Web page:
What the Medium Term Budget Policy Statement holds for you
While drama surrounding finance minister Pravin Gordhan continues, he has also gained support from those who believe the fraud charges against him do not hold water. Gordhan who has been charged with fraud and theft for the early retirement of his former deputy Ivan Pillay when he was the commissioner at the SA Revenue Service is due to deliver his medium-term budget policy statement this afternoon. The point of the MTBPS is to outline how the National Treasury plans to ensure the budget deficit returns to its surplus, with the GDP still being below the Reserve Bank’s target band. The possibility of taxes being increased is also still a factor – that is meant to absorb the projected R15, billion increase for the 2017/18 financial year. Gordhan gave a hint during the budget speech in February that an increase in taxes may be on the cards.
Looking at expenditure projections, the minister may bring relief in the education sector. Amid ongoing student protests at the country’s universities, Gordhan has called for citizens to submit their ideas on how free education can be funded in efforts to address issues faced by higher education institutions.
The current political climate with the Hawks and the National Prosecuting Authority charging the finance minister with fraud is really like adding salt to a deep wound of tough economic times. Gordhan has reportedly said that the charges leveled against him are frivolous and will not derail him from delivering his mandate. Speaking at a UASA briefing in Boksburg last week, in Boksburg last week – Gordhan said the country has made significant progress in trying to avert a downgrade however it is still a concern. Earlier this year ratings agencies, Moody’s, S&P and Fitch visited the country and cited concern over the manner in which the country’s state-owned enterprises were being run. Following those pronouncements, Africa’s biggest lender Futuregrowth halted its lending to six companies which includes Eskom, Transnet, and SA Airways. This further sent shockwaves to investors who were becoming worried about the independence of the Finance ministry.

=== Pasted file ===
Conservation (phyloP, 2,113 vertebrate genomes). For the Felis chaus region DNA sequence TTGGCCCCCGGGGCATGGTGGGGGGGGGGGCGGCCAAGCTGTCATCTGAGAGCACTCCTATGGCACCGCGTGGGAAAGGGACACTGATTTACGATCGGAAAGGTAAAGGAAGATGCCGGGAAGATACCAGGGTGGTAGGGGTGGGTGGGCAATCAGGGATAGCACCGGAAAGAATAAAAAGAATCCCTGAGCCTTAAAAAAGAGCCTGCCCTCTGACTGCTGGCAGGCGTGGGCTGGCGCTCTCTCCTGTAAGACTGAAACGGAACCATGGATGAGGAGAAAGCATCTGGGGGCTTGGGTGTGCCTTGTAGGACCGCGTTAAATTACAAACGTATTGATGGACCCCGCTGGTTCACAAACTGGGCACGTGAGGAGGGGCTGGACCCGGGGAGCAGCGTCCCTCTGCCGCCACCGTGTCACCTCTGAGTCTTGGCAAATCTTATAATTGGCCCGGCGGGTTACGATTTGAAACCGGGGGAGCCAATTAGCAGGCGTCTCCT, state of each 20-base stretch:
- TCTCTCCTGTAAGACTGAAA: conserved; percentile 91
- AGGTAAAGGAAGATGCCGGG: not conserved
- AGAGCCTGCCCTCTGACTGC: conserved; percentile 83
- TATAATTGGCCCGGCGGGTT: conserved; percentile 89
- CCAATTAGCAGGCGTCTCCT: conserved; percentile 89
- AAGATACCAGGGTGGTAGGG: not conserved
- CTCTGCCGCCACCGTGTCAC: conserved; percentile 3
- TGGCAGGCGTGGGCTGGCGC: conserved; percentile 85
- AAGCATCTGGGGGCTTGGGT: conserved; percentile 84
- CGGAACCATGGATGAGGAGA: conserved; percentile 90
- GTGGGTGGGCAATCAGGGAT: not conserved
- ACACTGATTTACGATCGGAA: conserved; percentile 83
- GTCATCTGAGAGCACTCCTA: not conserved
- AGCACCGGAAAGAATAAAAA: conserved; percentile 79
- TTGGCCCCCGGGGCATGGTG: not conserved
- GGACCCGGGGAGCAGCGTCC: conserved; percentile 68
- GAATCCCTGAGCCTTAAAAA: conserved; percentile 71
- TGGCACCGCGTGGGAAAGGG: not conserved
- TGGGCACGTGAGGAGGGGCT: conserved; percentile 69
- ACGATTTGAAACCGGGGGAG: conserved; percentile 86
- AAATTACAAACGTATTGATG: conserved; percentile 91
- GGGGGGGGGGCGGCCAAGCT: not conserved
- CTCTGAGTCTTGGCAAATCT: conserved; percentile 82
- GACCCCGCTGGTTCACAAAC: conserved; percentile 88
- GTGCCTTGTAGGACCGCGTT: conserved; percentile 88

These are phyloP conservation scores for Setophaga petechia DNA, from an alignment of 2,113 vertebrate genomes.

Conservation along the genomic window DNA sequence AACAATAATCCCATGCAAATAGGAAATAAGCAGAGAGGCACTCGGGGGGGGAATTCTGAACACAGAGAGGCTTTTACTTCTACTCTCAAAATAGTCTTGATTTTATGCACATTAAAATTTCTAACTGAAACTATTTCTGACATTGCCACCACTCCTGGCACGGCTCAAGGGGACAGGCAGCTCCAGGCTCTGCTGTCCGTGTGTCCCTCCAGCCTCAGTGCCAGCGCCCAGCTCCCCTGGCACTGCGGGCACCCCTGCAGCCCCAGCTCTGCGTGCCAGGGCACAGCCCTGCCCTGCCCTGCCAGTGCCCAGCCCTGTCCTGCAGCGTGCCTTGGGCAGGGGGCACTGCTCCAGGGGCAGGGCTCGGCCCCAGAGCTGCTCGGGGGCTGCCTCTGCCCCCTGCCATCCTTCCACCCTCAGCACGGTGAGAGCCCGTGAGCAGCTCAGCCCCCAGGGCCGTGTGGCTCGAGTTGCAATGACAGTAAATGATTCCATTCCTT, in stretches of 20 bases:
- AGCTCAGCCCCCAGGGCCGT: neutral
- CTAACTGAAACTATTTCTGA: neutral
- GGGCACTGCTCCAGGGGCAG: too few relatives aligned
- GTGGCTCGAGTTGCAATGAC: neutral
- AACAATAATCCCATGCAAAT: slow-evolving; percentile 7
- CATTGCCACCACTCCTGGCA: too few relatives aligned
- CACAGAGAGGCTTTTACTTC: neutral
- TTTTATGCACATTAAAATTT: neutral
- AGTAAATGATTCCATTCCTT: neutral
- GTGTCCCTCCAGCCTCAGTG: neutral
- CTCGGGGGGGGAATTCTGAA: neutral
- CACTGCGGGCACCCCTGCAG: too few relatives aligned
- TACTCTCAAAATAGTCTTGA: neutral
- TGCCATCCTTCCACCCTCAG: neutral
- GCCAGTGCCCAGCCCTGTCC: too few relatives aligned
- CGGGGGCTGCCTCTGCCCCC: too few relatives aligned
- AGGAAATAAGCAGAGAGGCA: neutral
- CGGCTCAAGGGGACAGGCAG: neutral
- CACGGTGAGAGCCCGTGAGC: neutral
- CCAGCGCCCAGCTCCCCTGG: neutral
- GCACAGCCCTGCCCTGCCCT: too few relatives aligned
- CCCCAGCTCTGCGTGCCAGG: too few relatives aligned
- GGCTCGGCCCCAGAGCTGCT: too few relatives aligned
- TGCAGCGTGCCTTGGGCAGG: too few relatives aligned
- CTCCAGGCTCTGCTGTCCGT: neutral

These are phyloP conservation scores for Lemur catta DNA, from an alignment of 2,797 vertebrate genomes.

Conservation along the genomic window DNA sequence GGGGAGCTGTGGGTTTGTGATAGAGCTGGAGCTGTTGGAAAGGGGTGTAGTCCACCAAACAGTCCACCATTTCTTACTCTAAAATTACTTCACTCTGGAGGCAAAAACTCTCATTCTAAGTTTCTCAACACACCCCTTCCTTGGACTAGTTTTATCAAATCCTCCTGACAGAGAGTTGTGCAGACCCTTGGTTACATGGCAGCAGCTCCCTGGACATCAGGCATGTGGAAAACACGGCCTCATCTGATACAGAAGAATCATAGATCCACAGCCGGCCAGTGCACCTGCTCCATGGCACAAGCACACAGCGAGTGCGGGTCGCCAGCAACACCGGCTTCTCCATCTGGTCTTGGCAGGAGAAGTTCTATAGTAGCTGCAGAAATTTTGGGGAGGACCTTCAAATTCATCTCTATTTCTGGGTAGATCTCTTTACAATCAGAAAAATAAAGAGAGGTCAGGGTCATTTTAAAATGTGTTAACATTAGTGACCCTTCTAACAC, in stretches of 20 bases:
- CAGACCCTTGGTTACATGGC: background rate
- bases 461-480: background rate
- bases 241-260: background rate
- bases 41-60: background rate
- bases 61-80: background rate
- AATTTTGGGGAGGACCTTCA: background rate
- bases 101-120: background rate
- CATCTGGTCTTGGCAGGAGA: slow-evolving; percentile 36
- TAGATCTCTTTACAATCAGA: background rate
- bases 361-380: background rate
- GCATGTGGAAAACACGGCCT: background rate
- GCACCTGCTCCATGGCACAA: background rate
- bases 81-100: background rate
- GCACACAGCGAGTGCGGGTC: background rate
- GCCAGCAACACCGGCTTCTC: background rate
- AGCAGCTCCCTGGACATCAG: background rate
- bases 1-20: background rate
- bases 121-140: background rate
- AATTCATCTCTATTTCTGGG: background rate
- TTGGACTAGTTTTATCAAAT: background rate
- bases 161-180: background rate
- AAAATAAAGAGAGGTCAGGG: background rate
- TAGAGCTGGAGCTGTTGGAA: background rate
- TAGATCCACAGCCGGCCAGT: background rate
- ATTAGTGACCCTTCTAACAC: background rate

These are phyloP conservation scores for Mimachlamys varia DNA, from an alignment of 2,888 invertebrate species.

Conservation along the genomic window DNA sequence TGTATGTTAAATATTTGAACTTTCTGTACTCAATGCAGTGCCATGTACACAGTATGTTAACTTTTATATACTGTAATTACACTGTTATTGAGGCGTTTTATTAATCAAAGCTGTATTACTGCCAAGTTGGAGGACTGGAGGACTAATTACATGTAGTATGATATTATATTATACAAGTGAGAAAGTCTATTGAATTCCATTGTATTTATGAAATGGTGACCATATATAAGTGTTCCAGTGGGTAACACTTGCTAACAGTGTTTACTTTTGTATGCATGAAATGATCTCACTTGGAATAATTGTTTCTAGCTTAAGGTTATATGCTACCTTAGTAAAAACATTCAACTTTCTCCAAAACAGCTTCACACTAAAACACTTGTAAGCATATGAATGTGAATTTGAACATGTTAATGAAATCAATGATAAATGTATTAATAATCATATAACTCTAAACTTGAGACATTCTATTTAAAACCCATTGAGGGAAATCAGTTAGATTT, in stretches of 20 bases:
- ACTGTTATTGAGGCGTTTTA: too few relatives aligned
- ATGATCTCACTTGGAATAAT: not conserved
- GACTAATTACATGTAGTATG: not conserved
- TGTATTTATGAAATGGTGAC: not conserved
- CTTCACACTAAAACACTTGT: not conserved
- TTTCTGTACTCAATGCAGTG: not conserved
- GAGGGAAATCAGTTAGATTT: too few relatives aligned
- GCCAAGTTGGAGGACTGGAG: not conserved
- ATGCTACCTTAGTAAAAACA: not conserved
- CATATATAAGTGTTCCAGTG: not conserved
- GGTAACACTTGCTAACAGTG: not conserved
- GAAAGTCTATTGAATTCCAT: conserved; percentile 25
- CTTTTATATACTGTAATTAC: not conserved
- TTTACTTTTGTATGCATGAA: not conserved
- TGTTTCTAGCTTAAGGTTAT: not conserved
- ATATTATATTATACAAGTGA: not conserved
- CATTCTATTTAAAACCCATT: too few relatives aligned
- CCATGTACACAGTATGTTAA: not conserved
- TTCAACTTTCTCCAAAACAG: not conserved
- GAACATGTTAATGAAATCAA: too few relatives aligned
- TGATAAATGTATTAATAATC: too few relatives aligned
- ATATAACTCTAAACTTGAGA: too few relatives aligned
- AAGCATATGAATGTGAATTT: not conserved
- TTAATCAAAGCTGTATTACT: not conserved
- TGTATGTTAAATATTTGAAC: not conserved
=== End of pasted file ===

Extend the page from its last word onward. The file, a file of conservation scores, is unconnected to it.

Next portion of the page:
The state capture report is also sticking out like a sore thumb, making the mini- budget the most anticipated report in a decade.
A week ago the minister filed an affidavit with the High court, declaring that he may not get involved with the process of the bank’s decision to close accounts with Oakbay Investments which is a company owned by the Guptas. In the application, the minister supported his argument by revealing a report from the Financial Intelligence Centre, detailing transactions made by the Gupta linked company between 2012 and 2016. The transactions are valued at R6.8million. This showed that the country’s four major banks may have had a reason to close business with the companies.
As all these issues continue to cloud judgment on what the minister will bring forward to South Africans about how the economy can be revived when he delivers his statement.
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